As the sixth round of the negotiations on North American Free Trade Agreement begin next week in Montreal, Canada, the controversy over exactly what a new agreement might involve—if there is one at all—continues to generate debate.
As the NAFTA renegotiations were about to start, the Canadian government publicly stated its core objectives for a renewed North American Free Trade Agreement.
These included making NAFTA more progressive by bringing strong labor safeguards and enhanced environmental provisions into the core of the agreement; adding a new chapter on gender rights (and another on Indigenous issues, in line with Canada’s commitment to improving relationship with its Indigenous peoples), and reforming the controversial Investor-State Dispute Settlement (ISDS) process—a system through which investors can sue nations for alleged discriminatory practices—”to ensure that governments have an unassailable right to regulate in the public interest.”
Following the third round of NAFTA negotiations, Laura Dawson of the Wilson Center’s Canada Institute wrote in early October that “the negotiations had split into two separate tracks”: one focused on easy consensus (based on the Trans-Pacific Partnership text, which has already been approved by the three parties), and the other “characterized by differences so irreconcilable that they threaten to derail the negotiations.”
In a blog prior to the fifth round of negotiations in Mexico City, my colleague Sophia Murphy argued that “neither a TPP agenda through NAFTA 2.0 nor tearing up the treaty is the answer,” and instead suggested a third track.
Taking a page from Canada’s stated commitment to trade and protect, and acknowledging the cost of any change, a third track would support trade that protects those “least able to absorb the shock bearing all the cost of adjustment, whether it is going to be a new NAFTA or no NAFTA.”
An important part of the third track must include getting rid of one of the most controversial dispute settlement mechanisms in NAFTA called investor-state dispute settlement mechanism (a provision Canada and Mexico unfortunately still support). While this dispute settlement mechanism has emerged as a sticking point, it is far from certain how the negotiations will proceed.
The U.S. has reportedly proposed that countries be allowed to “opt in” (or not) to that mechanism. If this really is a serious proposal, it would be a big step toward civil society demands to eliminate it. Leading up to the fourth round of negotiations in mid-October, U.S. groups had delivered over 400,000 petitions asking to eliminate the investor-state dispute settlement (ISDS) system.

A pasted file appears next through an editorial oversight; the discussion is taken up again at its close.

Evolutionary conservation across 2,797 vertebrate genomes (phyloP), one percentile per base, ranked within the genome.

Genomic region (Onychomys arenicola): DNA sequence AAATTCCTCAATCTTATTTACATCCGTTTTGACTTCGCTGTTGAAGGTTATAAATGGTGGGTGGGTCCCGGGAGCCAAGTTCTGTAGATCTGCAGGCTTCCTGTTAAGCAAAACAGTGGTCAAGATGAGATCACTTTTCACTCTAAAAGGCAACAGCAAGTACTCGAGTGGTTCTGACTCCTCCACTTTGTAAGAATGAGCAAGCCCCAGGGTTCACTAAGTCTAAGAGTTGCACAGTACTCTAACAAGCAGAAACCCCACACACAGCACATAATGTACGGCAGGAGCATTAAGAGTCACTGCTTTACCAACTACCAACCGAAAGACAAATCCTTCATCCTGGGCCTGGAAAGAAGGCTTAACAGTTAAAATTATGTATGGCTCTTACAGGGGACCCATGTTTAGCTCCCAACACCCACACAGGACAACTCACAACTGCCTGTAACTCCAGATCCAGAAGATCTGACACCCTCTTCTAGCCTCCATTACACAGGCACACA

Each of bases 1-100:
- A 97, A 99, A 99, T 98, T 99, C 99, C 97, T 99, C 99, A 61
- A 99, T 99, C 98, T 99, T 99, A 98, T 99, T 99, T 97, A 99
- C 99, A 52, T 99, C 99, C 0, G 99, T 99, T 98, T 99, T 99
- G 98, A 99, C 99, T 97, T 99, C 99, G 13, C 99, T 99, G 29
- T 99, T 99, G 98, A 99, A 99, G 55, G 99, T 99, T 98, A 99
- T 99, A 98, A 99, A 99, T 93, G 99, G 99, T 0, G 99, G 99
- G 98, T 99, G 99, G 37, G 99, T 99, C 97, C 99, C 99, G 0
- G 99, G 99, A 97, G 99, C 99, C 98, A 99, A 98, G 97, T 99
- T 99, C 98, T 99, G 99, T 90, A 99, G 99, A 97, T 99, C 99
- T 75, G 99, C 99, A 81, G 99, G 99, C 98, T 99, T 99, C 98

The petitions were gathered by civil society organizations ranging from farm organizations, environmentalists and trade unions to women’s organizations and church groups.
The U.S. proposal has resonance in Canada and Mexico as well. For example, the Canadian Center for Policy Alternatives has argued that “removing ISDS from NAFTA—or killing it with an opt-in clause—would be a major win for Canada.” In a report published earlier this week, CCAP takes stock of Canada’s experience with NAFTA, and concludes that “Canada accounts for about half of the known ISDS challenges filed under NAFTA” and calls on Canadian negotiators to “not let this opportunity slip through their hands.”
What is at stake in ISDS?
ISDS is now part of most multilateral or bilateral investment agreements. As a recent report from the Institute for Agriculture and Trade Policy (IATP) shows, ISDS gives foreign investors the right to demand compensation for environmental, public interest and other laws that undermine their anticipated profits.
This provision, initially put in place to protect investors’ rights against nationalizations or expropriations, has evolved to become a tool for corporations to tie up governments in long and expensive legal cases, with chilling effects on public interest rules around the world. Cases are decided by unaccountable panels of trade lawyers, who might have conflicts of interest.
In fact, this ISDS provision allowed the Canadian company TransCanada to sue the U.S. government over the Keystone XL (KXL) Pipeline, where it specifically claimed breach of “fair and equitable treatment/minimum standard treatment” of foreign investors.